By Fabian Cambero
SANTIAGO (Reuters) – Chile’s tax reform, a key plank of new President Gabriel Boric’s economic plan, will focus on individuals, natural resources and environmental levies more than corporations, Finance Minister Mario Marcel told Reuters in his first interview in office.
Marcel, speaking hours after being sworn on Friday in along with the rest of Boric’s first Cabinet, said the plan was to send a tax reform bill to Congress in the first half of the year, adding it was at the heart of the government’s agenda.
“The focus is on the taxation of individuals, natural resources and also green taxes,” he told Reuters. “The truth is that there isn’t much room left to increase the tax burden of firms without hitting the country’s competitiveness.”
Investors are closely watching Boric’s economic moves after the 36-year-old leftist leader won election last year pledging to “bury” Chile’s market-orientated economic model, credited for driving decades of growth but also stoking wide inequality.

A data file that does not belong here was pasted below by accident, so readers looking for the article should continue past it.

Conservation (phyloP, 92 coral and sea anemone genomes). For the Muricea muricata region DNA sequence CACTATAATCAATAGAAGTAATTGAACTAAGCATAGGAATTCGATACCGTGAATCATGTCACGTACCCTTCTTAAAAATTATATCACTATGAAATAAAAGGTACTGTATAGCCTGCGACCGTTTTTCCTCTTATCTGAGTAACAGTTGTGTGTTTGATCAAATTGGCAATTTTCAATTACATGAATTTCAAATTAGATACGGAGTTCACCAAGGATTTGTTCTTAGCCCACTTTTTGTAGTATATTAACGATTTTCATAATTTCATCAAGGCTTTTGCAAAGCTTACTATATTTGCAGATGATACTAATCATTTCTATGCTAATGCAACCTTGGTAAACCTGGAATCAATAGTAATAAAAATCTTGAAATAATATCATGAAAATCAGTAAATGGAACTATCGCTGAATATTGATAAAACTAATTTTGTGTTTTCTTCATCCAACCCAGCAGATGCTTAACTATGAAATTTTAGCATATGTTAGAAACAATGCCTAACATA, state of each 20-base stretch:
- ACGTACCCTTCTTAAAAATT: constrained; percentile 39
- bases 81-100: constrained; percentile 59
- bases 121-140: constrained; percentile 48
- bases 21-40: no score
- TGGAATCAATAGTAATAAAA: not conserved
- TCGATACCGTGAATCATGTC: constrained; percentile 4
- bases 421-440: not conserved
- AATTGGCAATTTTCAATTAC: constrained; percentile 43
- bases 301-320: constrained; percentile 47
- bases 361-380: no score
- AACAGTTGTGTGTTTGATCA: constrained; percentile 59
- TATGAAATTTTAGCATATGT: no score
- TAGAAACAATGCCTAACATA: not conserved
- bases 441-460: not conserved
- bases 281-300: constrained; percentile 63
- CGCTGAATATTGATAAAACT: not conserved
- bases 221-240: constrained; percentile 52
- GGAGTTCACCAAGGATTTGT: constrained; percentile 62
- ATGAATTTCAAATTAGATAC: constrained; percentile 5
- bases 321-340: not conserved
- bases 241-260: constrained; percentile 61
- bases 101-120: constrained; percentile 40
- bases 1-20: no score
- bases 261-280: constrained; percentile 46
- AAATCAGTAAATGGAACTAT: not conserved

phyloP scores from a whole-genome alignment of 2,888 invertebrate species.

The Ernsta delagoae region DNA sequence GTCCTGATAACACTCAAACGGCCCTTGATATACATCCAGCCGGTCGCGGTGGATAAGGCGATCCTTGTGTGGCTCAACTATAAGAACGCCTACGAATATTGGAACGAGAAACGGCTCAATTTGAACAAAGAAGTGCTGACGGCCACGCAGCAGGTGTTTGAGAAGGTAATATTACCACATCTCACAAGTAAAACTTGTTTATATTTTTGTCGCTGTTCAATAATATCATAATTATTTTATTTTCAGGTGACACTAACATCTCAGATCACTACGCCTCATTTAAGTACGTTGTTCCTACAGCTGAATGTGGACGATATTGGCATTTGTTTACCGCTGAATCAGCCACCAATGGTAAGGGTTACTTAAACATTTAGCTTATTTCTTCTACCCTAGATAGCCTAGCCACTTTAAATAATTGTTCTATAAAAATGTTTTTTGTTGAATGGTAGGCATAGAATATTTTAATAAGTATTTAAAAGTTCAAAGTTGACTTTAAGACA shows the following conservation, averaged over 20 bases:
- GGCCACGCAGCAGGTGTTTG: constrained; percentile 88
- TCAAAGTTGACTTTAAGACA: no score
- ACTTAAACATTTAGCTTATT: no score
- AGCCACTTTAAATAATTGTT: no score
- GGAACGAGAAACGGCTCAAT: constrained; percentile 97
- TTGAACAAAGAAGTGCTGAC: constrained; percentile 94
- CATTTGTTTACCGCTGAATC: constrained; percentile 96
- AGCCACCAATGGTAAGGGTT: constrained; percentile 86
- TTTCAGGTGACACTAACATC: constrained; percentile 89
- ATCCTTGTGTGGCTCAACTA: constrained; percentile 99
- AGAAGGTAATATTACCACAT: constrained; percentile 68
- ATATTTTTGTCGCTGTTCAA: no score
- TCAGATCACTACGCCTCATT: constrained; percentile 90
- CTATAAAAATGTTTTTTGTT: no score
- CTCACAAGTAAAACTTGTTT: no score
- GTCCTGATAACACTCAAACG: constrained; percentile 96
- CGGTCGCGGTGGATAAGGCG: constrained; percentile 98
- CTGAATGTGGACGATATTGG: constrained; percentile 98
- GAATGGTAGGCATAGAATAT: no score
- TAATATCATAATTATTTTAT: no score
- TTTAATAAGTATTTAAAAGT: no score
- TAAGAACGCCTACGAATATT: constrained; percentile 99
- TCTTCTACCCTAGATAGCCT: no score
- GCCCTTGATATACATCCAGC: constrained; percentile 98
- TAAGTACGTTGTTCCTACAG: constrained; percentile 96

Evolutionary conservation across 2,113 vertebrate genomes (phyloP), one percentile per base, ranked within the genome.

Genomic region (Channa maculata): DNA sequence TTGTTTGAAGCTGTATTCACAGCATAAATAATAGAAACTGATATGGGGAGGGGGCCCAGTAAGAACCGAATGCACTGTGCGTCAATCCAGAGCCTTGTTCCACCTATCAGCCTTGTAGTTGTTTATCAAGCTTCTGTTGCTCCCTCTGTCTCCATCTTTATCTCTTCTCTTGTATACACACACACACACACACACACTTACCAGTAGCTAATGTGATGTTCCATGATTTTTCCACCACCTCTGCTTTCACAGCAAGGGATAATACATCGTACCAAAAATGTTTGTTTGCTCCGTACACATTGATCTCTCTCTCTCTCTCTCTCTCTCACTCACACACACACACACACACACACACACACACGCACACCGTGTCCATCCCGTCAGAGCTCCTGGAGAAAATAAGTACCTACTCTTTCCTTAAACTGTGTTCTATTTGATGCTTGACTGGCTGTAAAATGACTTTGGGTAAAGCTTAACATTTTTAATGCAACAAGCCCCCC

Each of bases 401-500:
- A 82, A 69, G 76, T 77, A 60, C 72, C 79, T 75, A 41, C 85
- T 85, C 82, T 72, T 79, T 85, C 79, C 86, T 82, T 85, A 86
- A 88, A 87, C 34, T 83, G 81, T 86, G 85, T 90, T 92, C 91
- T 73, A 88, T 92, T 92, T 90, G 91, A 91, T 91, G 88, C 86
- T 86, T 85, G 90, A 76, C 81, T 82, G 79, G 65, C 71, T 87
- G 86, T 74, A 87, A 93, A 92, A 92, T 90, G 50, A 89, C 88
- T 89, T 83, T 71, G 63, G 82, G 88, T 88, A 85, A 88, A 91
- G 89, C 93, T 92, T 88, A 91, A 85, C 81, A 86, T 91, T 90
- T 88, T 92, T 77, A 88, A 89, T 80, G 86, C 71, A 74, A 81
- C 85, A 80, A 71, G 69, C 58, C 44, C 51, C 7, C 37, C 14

Boric, a former protest leader and lawmaker, has moderated his rhetoric since then, with the choice of respected former central bank chief Marcel to lead the economic portfolio being widely seen as a market-friendly pick.
Marcelo said the aim was to agree a longer-term “tax pact,” adding modifications could be separated into different packages “to advance faster in Congress”. The government wants to increase tax collection by five points of GDP over four years.
Regarding closely watched plans for new mining royalties in the world’s top copper producer and no. 2 lithium producer, Marcel said that he would look to build on bills already being discussed in Congress versus starting from scratch.
Marcel held off from offering updated economic growth targets, but said projections from the central bank in December of 1.5%-2.5% growth this year were a reasonable range.
“It seems reasonable for an economy that has to make a certain adjustment to reduce the inflationary pressures that we’ve seen in recent months,” he said, adding that this will imply that domestic demand must “slow down significantly”.
The minister said that although the conflict in Ukraine has little direct effect on Chile’s economy, the impact it has brought on fuel and grain prices was a factor to keep an eye on.
“Without a doubt, it is a worrying situation, but fortunately the Chilean economy is a little further away from the conflict and also has mechanisms to absorb this type of shock,” he said.
(Reporting by Fabian Cambero; Editing by Adam Jourdan and Alistair Bell)